This will be the first in a series of posts designed to help our whole school community gain the full benefit of the rollout of laptops.
This year there will be hundreds of laptops flooding into our school and wireless connectivity. We have been preparing for quite a while now and will continue to do so. The pace quickens though and we, each individual, needs to focus on their own particular challenge(s).
Here’s 10 things ‘a teacher’ can do prior to the arrival of the students’ laptops (apologies that some of the videos are hosted at YouTube and consequently filtered by DET):
1. Develop a PLN – Ongoing collaboration is the best way to stay up to date and developing a Personal Learning Network is essential. You really need to start now and I have found Twitter to be invaluable. Quite simply, the concept of a virtuous circle is in in operation here when you establish a PLN (and you will lose ground, so to speak, in the classroom, if you do not have a network to support professional learning).***
2. Understand the concept of a PLE – Students will need to develop their Personal Learning Environment and become independent of the teacher rather than being aliterate. Read more about 21st century learning environments in detail here. Another ‘way of seeing’ is to read about the toolbelt students will have to assist learning.
3. MOODLE – familiarise yourself with how other staff are using this LMS and build courses through preparing lessons and units of work.
4. Dialogue – talk with staff who are enthusiatic and making good progress with digital learning personally. Ask for advice and assistance. Check out one of their lessons. Ask what Professional Associations are doing to support their members.
5. Dialogue – talk with students, individually and in groups about how having a laptop will change learning and lessons. Seek their ideas. Spread the word of how they will be more independent and self-directed.
6. Delicious – You should create an account and add others to your network. Support our collective endeavours at the school to build a great collection of websites for staff to use. Seek help if you need to know more or watch this video. Do you know the school Delicious account password? Make sure you tag effectively.
7. 10 minutes – Learn how to use RSS feeds and make 10 minutes a day to check your Google Reader account for posts from Edubloggers and pertinent websites you have feeds from. Here’s a video to help. Kelli’s blog has a good post about laptops and is an example of how DET colleagues share their experiences and knowledge. Tim Hand, Elaine Talbert, Tony Searl and Melissa Giddens are DET bloggers too. Organise RSS feeds from these blogs to get started. You’ll soon find blogs specific to your subject area to have feeds from. Check my blogroll to the right for some good blogs.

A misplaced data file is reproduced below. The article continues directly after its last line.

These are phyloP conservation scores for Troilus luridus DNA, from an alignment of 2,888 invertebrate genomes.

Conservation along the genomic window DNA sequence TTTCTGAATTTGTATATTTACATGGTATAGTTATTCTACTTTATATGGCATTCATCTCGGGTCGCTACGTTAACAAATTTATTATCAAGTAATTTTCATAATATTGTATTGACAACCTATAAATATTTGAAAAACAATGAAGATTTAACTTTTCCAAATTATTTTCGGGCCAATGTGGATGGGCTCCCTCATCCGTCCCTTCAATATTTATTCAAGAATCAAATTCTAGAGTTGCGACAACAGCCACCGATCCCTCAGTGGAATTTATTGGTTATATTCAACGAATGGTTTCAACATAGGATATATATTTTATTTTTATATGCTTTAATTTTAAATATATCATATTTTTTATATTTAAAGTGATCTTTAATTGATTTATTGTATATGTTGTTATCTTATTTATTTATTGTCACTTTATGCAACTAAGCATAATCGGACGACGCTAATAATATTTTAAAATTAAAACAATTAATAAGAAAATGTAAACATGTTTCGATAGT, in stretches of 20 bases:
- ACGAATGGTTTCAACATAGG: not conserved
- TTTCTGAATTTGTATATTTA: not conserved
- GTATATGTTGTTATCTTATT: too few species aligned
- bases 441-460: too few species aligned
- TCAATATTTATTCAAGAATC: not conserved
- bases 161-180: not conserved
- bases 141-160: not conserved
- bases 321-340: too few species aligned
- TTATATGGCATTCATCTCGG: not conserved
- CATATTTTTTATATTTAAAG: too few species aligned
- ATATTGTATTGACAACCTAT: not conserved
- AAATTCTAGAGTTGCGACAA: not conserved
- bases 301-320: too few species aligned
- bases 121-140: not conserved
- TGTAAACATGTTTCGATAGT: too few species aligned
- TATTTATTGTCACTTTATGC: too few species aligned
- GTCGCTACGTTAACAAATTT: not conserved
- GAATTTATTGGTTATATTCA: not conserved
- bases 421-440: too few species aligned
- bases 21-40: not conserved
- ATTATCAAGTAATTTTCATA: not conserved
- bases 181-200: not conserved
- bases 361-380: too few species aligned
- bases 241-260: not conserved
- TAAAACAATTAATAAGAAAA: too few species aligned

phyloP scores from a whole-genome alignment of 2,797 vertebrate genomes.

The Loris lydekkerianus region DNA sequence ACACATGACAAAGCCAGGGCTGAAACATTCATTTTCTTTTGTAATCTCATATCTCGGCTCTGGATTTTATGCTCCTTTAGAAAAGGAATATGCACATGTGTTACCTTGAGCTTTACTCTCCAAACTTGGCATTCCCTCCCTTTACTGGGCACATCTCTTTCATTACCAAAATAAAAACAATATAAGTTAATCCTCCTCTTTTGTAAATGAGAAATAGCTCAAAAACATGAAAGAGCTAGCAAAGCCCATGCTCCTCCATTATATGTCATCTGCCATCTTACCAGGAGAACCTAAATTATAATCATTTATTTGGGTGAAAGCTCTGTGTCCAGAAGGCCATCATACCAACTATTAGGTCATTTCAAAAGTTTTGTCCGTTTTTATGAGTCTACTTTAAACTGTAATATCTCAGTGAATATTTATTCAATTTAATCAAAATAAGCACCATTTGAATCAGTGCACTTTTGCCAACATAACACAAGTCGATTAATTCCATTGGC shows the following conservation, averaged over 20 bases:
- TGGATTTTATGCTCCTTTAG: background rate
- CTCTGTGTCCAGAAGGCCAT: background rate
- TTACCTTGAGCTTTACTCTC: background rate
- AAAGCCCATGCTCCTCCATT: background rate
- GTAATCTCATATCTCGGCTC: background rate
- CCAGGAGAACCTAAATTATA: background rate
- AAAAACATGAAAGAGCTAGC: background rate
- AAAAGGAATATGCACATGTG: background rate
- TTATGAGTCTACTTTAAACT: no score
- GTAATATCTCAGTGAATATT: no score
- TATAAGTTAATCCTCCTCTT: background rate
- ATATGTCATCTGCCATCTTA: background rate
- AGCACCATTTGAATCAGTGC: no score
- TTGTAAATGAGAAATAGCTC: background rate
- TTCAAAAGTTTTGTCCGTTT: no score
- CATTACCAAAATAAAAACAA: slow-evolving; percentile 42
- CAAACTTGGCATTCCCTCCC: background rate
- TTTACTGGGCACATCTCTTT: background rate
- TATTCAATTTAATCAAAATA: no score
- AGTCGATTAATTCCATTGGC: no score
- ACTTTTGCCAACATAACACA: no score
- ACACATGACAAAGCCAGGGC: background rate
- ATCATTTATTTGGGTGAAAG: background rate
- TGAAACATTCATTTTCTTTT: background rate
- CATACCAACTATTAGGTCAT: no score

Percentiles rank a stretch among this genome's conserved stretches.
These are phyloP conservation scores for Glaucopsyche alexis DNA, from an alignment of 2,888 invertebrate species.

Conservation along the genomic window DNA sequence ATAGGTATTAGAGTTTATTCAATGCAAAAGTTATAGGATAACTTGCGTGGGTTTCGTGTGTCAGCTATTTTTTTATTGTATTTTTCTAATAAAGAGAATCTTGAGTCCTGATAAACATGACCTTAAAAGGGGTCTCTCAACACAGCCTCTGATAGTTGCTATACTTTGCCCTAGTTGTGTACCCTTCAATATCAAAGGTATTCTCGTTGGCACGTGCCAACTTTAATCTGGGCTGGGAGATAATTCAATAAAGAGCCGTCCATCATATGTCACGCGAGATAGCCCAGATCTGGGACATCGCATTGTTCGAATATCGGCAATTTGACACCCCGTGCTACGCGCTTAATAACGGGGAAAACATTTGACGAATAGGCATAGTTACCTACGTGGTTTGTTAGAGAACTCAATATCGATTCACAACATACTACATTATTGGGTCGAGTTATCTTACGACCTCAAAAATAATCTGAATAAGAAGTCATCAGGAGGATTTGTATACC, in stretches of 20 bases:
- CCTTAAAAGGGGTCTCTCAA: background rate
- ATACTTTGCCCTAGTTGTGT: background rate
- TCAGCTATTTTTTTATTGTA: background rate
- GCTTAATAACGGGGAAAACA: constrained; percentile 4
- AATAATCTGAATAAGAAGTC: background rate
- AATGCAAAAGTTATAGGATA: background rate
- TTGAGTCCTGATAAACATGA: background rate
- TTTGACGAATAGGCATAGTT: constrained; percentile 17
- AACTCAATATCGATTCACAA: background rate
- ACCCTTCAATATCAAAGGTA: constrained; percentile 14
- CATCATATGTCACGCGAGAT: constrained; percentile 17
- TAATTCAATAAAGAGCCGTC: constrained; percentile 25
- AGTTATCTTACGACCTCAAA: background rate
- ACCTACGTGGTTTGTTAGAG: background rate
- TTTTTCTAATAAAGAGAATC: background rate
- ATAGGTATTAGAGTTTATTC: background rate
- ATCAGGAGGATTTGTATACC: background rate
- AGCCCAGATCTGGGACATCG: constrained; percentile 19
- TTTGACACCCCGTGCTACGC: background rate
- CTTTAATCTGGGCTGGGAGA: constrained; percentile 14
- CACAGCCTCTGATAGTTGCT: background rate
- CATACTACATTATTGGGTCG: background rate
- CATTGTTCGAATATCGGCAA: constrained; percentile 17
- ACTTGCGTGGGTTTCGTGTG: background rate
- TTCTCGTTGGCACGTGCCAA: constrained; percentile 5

8. Find free web apps – So many excellent tools and apps are available for free online. Richard Byrne and Larry Ferlazzo are two of the best bloggers for staying informed about these apps. Organise RSS feeds from these blogs.
9. DET portal & TALE – This link (if you are logged on to the portal) will take you to the L4L (Laptops for Learning) page with all the bulletins, links and info available to DET teachers. There is a FAQ. You must read this. The TALE site should be one that all staff are familiar with and increasingly need.
10. Reflect – How can students learn best in my classroom? How can we create life-long learners? Am I a life-long learner? Why am I a teacher? How can I help students to be independent? How can my classroom evolve with new tools and pedagogical ideas? How can I keep up to date happily? What risks do I need to take? What do I most need to be careful about? Who can help me? Who can I help?
I asked colleagues face-to-face, via Twitter and email what they thought we needed to do pre-laptops.
Here’s a selection of the recommendations made by my PLN for this post:
Thanks to everybody that posted a response on Twitter – cheers to you all! Interestingly enough, I made more contacts and my network expanded in the process of collecting these thoughts.
Hopefully, a good range of comments will appear at this post. I especially hope that better ideas of what should be in a ‘top ten’ list will emerges as we discuss.
***Mathematics says the sum value of a network increases as the square of the number of members. In other words, as the number of nodes in a network increases arithmetically, the value of the network increases exponentially.
An old saying puts it succinctly: Them that’s got shall get.
A new way of saying it: Networks encourage the successful to be yet more successful. Economist Brian Arthur calls this effect “increasing returns.” “Increasing returns” he says, “are the tendency for that which is ahead to get further ahead; for that which loses advantage to lose further advantage.” Source